Sunday, October 30, 2005

Movie (Horror): The Call of Cthulhu

One of the most interesting things happening in film these days is the proliferation of independent films being made -- and I don't mean "independent" as in "made by a minor studio", but as in "made by a bunch of friends for the fun of it". You can find films ranging from Flash animated shorts (such as the Homestar Runner or Weebl toons) to full-length features with special effects, such as the recent shot-for-shot Indiana Jones remake or a number of Star Wars, Star Trek, and Babylon 5 fan movies.

One that caught my attention recently was the H.P. Lovecraft Historical Society's recently released DVD of The Call of Cthulhu.

Lovecraft hasn't ever been really faithfully translated into feature films. Several movies have been made from his stories, the most famous of which is probably Stuart Gordon's Re-animator. Lovecraft is rather hard to film because a lot of the effect of his writing depends not so much on descriptions as their lack -- creatures are often explicitly described as indescribable. How do you film something whose appearance drives people insane?

The HPLHS made their film knowing that they would not be able to create incredible, mind-searing special effects, so they did the smartest thing they could: they moved the goalposts. Instead of making a 2005 version of The Call of Cthulhu, they decided to film it as a 1926-style silent movie, using 1926-style techniques. That way, they could work within their limitations and have it all look right.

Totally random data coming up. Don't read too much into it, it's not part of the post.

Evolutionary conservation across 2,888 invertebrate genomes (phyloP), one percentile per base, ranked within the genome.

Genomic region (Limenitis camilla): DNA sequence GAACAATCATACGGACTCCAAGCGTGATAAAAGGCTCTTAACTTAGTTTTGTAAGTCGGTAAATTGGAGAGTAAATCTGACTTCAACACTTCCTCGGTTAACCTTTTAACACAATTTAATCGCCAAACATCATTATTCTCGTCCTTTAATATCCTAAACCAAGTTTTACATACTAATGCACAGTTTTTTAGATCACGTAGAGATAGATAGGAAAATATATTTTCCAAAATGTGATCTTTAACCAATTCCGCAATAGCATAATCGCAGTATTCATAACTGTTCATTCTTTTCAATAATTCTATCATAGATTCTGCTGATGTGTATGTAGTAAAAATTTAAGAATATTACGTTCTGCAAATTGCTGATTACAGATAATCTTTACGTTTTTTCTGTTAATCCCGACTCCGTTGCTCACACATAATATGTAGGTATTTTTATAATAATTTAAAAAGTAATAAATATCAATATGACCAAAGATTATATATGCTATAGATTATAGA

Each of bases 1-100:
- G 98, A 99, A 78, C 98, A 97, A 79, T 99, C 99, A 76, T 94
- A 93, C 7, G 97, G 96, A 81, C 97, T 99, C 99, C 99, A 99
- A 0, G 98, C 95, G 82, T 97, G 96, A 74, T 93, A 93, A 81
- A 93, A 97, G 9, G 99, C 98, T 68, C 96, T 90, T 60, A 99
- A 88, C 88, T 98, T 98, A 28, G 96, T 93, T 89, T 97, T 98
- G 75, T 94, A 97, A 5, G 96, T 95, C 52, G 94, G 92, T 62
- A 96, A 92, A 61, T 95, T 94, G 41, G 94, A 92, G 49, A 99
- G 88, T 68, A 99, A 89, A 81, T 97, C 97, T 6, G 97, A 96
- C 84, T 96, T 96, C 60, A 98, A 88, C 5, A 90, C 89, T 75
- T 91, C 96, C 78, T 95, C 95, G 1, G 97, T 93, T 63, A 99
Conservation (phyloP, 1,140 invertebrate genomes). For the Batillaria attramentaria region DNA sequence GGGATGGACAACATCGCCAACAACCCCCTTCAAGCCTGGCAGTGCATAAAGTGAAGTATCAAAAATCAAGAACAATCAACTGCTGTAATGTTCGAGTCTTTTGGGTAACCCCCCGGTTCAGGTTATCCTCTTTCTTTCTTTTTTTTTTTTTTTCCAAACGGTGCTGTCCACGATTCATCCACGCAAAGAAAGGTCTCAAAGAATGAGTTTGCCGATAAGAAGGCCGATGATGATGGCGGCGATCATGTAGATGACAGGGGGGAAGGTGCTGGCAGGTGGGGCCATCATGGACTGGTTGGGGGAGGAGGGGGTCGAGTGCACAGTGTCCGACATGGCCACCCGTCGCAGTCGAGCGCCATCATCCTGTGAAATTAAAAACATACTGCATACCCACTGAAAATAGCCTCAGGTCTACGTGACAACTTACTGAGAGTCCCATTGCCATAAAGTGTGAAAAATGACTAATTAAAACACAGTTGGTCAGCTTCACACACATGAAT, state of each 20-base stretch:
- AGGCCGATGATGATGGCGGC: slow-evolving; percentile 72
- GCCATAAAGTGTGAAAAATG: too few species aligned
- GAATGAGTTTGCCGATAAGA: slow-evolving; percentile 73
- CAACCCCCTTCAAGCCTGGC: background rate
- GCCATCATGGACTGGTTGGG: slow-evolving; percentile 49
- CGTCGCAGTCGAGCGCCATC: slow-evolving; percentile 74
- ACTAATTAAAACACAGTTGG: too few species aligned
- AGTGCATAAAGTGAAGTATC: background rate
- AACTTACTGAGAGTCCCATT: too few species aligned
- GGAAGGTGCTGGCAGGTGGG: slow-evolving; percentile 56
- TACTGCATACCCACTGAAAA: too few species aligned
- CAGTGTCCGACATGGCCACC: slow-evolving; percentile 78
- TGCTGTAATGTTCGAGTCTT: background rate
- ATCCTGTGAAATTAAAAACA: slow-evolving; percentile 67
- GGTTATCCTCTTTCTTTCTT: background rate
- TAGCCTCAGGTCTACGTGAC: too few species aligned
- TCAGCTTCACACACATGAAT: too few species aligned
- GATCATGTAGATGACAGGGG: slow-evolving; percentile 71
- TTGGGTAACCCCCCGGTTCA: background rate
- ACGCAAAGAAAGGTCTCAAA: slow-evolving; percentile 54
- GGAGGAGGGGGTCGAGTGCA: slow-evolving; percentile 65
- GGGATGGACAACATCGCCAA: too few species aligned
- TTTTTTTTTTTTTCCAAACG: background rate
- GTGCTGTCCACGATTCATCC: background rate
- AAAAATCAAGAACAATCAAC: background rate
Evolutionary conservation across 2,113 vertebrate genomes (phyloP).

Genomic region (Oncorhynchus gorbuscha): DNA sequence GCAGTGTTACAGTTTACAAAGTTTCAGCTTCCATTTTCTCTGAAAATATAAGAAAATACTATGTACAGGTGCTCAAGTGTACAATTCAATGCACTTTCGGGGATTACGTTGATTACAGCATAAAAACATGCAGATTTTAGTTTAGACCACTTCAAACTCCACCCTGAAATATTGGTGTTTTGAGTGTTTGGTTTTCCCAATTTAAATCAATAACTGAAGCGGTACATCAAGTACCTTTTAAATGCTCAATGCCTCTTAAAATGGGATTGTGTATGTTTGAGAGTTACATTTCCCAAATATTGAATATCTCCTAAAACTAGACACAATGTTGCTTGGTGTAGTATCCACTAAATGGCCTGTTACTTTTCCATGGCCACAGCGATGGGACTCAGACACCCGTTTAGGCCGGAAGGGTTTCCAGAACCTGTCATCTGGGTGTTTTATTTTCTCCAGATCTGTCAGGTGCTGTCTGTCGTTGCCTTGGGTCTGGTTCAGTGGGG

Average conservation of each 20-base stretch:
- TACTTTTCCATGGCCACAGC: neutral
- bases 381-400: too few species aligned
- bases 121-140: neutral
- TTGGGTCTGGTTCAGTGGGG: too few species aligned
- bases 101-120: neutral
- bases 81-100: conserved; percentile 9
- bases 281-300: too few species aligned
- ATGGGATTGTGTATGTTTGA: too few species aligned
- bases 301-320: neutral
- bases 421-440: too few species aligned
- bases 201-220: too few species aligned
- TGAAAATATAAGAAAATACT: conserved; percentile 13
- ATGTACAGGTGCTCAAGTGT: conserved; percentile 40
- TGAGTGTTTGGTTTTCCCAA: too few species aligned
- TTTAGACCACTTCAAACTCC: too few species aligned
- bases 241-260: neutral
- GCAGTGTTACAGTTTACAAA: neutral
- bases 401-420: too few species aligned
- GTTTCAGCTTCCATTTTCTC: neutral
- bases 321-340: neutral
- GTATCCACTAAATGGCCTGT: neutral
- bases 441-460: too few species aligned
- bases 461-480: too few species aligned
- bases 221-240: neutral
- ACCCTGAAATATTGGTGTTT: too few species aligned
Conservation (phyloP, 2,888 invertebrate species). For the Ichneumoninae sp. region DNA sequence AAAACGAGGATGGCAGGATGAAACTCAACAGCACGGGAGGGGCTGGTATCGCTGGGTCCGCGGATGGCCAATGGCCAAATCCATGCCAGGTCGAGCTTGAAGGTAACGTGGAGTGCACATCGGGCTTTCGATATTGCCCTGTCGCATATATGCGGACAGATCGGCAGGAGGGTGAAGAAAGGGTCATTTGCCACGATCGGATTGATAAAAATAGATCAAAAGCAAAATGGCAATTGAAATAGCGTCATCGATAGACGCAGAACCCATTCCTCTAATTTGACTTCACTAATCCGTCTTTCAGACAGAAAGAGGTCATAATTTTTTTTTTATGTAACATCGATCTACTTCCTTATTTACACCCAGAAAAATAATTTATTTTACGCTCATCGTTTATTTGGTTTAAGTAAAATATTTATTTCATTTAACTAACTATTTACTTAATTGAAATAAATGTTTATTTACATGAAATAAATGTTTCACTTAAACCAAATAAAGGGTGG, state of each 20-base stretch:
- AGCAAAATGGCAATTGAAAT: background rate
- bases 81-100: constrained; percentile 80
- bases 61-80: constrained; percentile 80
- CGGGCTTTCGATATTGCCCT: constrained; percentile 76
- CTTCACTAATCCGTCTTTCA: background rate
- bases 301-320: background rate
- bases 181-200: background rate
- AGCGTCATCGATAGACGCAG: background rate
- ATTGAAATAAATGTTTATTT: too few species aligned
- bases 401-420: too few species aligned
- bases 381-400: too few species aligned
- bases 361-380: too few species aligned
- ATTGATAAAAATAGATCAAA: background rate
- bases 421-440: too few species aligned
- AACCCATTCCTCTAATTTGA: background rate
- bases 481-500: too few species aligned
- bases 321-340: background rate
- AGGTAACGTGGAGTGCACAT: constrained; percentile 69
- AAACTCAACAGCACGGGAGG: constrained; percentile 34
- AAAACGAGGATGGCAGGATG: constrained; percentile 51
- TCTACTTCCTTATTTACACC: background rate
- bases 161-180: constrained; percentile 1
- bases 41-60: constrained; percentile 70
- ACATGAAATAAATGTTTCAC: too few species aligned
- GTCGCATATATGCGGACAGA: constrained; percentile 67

The first example in the film is the dream-scenes of the lost city of R'lyeh, which Cthulhu sleeps. Lovecraft describes the city as "cylopedian", full of buildings created with "non-Euclidean" geometry. In the HPLHS film, the city is created using cardboard and colour separation, with wonderfully lopsided structures towering over the matted-in characters. The whole thing is very reminiscent of The Cabinet of Dr. Caligari.

The 1926 silent film format also allows them to follow Lovecraft's story more faithfully than a more modern approach would allow. Lovecraft's stories are heavy on narration and very light on dialogue, not to mention paced very slowly. The structure is a little convoluted as well: at one point we are listening to a character retelling his great-uncle's account of a police inspecter describing a backwoodsman telling him about seeing the Cthulhu cult in the bayou.

By the time we get to the protagonist's account of a sailor's account of reaching R'lyeh, we're right in the 1926 movie mindset, and the fact that the ocean is a bedsheet, R'lyeh is cardboard, and Cthulhu himself is a stop-motion figurine don't matter anymore. Sure, the Great Old One's animation isn't up to Ray Harryhausen standards, but that doesn't matter. The puppet's very well designed, with a cross between an octopus, a bat, an insect, and a skull.

The other advantage to the 1926 format is that, to be honest, HPL stories are not scary to modern audiences. To Lovecraft, the mere existence of such a creature as Cthulhu -- immensely powerful, but completely indifferent to us humans, representing an uncaring universe in which we have no importance at all -- was frightening enough. Nowadays, we're used to the idea of being insignificant in the grand scheme of the universe, and modern horror doesn't even go for the cosmic dread angle at all anymore, preferring the much more personal horror you get from slasher films. When watching horror films like Nosferatu and Caligari these days, you aren't watching to get scared, you're watching to see what used to be scary, and The Call of Cthulhu deliberately makes use of that feeling.

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